In his splendid 2011 book On China, Henry Kissinger, the former US secretary of state and national security adviser, details the Sino-American rapprochement that he helped to forge a half-century ago. Kissinger recalls that in 1972, during the first trip by a US president to communist China, Richard Nixon told Chinese Prime Minister Zhou Enlai: “We know you believe deeply in your principles, and we believe deeply in our principles. We do not ask you to compromise your principles, just as you would not ask us to compromise ours.” Kissinger adds: “If adoption of American principles of governance is made the central condition for progress in all other areas of the relationship, deadlock is inevitable.” This conclusion remains no less valid today.
The best way for America to promote democracy and human rights is to lead by “the power of our example,” as Biden underlined in his inaugural address. That will require the US to repair the domestic damage caused by Trump – which culminated in his incitement of the violent insurrection at the Capitol earlier this month – and restore the values of civil coexistence. Doing so would enable America to regain the “soft power” that has historically represented one of the main pillars of its international influence.
Likewise, Biden is aware that it is counterproductive to force other countries to choose sides between the US and China, as Trump occasionally tried to do. Most countries today depend on both superpowers either economically or in security terms, so they prefer to steer clear of disputes and explore compatibilities.
Although China’s Asia-Pacific neighbors hope that the US will retain its regional presence, they and China recently signed the hugely important Regional Comprehensive Economic Partnership – the world’s largest free-trade agreement in terms of population and GDP, and the first ever to include China, Japan, and South Korea. The European Union, meanwhile, has already developed an ambitious agenda for collaboration with the Biden administration that is fully compatible with exercising its “strategic autonomy.” At the end of 2020, the European Commission did just that by concluding a comprehensive investment agreement with China.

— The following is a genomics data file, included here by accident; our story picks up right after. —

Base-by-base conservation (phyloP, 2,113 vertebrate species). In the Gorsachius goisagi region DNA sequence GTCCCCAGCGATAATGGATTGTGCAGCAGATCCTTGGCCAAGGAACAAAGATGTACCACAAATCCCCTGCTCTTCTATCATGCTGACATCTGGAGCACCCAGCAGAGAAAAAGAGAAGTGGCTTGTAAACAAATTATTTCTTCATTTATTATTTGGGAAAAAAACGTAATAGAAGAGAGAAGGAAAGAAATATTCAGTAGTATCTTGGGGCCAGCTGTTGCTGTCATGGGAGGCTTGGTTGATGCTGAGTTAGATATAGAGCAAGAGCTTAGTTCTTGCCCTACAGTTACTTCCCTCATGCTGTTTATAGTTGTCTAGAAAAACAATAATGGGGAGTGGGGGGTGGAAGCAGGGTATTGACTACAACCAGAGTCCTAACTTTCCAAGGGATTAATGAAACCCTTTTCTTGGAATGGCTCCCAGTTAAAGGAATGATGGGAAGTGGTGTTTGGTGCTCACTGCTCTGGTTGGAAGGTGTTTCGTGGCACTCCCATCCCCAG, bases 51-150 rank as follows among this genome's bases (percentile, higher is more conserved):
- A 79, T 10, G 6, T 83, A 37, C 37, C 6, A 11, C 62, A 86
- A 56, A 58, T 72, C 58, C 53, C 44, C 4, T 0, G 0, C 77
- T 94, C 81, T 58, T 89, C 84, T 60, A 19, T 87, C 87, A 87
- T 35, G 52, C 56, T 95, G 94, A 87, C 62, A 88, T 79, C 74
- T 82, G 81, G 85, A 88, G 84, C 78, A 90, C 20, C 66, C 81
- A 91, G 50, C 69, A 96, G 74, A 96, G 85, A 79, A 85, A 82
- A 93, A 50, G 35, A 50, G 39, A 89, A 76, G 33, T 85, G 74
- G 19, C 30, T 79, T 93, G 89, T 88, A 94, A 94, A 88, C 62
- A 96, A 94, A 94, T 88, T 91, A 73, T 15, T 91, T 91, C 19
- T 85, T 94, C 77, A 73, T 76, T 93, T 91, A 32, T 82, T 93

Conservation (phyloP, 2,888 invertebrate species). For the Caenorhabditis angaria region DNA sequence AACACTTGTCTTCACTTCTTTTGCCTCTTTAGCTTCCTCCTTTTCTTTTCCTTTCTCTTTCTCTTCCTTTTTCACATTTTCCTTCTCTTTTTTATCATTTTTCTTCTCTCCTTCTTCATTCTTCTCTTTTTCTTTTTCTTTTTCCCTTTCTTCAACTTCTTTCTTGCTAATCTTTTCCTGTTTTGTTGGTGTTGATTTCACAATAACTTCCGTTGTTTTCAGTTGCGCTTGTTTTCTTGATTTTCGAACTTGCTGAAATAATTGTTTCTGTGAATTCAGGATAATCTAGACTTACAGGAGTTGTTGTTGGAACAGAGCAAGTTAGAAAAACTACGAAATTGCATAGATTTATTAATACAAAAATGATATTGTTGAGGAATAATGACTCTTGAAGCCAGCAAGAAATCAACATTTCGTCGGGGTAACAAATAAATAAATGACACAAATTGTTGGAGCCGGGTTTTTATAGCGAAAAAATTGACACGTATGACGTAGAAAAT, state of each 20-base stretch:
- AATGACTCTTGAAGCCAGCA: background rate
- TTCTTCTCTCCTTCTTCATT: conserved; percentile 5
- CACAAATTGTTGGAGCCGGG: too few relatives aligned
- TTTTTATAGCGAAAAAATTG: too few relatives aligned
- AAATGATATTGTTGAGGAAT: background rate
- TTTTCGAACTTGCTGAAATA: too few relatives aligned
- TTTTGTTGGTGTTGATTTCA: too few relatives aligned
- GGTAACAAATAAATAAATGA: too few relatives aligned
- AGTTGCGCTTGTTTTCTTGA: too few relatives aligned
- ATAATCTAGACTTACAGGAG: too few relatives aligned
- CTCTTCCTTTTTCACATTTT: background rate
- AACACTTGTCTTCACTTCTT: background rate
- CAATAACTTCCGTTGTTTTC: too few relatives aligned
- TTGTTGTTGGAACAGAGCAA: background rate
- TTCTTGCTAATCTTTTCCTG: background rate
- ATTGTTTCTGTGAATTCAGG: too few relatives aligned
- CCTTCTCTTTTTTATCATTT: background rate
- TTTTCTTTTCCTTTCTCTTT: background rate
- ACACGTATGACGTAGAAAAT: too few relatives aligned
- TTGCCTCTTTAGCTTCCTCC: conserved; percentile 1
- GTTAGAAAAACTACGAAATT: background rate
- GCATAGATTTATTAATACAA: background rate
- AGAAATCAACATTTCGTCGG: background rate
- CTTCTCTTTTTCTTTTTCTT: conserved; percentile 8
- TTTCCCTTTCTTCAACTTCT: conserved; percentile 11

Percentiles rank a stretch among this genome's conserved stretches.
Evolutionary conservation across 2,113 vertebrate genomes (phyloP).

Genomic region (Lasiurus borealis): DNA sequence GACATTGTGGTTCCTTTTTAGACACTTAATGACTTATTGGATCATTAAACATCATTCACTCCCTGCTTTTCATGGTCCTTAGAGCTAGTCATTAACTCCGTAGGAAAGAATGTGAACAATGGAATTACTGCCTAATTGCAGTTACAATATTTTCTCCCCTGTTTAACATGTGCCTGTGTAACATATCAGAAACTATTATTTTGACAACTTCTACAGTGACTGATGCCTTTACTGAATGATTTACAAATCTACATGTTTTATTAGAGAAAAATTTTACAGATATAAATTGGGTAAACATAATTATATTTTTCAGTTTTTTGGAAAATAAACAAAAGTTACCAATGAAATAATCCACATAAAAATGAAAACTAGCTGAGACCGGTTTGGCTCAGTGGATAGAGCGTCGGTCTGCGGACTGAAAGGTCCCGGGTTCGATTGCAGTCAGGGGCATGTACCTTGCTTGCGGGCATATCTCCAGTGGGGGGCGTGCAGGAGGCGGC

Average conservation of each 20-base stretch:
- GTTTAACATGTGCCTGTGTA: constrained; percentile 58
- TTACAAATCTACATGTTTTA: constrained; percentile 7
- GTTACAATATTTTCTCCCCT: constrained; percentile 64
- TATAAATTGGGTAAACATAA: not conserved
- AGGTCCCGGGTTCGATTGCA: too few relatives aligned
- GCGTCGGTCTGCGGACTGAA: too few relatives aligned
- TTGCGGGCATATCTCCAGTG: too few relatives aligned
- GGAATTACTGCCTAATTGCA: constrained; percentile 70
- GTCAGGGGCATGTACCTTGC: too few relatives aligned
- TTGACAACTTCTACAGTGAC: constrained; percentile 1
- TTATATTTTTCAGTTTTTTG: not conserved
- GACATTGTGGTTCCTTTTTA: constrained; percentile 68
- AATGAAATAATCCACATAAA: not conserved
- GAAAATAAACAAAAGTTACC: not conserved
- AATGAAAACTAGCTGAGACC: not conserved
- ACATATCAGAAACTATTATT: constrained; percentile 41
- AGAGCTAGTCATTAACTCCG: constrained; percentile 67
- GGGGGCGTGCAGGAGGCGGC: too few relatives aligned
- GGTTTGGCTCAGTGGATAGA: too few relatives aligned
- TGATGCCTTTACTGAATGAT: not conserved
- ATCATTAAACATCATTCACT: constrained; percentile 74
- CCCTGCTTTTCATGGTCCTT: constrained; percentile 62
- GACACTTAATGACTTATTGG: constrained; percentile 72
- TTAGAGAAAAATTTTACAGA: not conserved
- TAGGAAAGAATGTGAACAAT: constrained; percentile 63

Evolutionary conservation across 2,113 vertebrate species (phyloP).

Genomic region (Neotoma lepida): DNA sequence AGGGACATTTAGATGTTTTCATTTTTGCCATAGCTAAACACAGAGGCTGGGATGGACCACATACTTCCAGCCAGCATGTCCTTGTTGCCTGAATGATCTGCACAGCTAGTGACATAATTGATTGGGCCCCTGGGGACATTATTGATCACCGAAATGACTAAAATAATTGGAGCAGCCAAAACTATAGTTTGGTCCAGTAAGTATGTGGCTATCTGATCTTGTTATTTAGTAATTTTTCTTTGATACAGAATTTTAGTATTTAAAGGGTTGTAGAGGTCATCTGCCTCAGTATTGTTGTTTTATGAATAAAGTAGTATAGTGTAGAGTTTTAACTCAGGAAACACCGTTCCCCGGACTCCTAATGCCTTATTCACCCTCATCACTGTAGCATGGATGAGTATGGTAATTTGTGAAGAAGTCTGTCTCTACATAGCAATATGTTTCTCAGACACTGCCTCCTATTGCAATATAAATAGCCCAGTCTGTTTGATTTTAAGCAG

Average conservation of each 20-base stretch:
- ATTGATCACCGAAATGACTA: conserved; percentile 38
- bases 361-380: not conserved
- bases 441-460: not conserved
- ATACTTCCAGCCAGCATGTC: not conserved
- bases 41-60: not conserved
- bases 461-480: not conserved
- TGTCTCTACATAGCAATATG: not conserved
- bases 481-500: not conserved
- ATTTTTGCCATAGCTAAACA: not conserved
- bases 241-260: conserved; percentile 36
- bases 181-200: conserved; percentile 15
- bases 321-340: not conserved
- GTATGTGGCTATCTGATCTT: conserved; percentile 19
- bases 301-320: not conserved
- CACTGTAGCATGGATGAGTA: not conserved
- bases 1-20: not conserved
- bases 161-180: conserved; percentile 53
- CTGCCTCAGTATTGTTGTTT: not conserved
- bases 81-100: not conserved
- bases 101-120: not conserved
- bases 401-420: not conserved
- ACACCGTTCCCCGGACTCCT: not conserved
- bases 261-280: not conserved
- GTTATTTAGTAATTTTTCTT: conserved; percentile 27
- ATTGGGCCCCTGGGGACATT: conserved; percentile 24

The US-China relationship is “too big to fail.” Because continued deterioration would bring unacceptable risks for them and the entire world, both countries should seize the opportunity to put relations on a new footing. The framework for peaceful coexistence that Biden and his team hope to find will require maintaining a fine balance between principles and realities. To be sure, combining competition with cooperation will not always be easy, but the new US administration is perfectly capable of passing this critical, era-defining test.
Javier Solana, a former EU high representative for foreign affairs and security policy, secretary-general of NATO, and foreign minister of Spain, is President of EsadeGeo – Center for Global Economy and Geopolitics and Distinguished Fellow at the Brookings Institution.
Eugenio Bregolat, a former Spanish ambassador to China, is an EsadeGeo Senior Fellow and the author of The Second Chinese Revolution.
Read the orignal article on project-syndicate.org.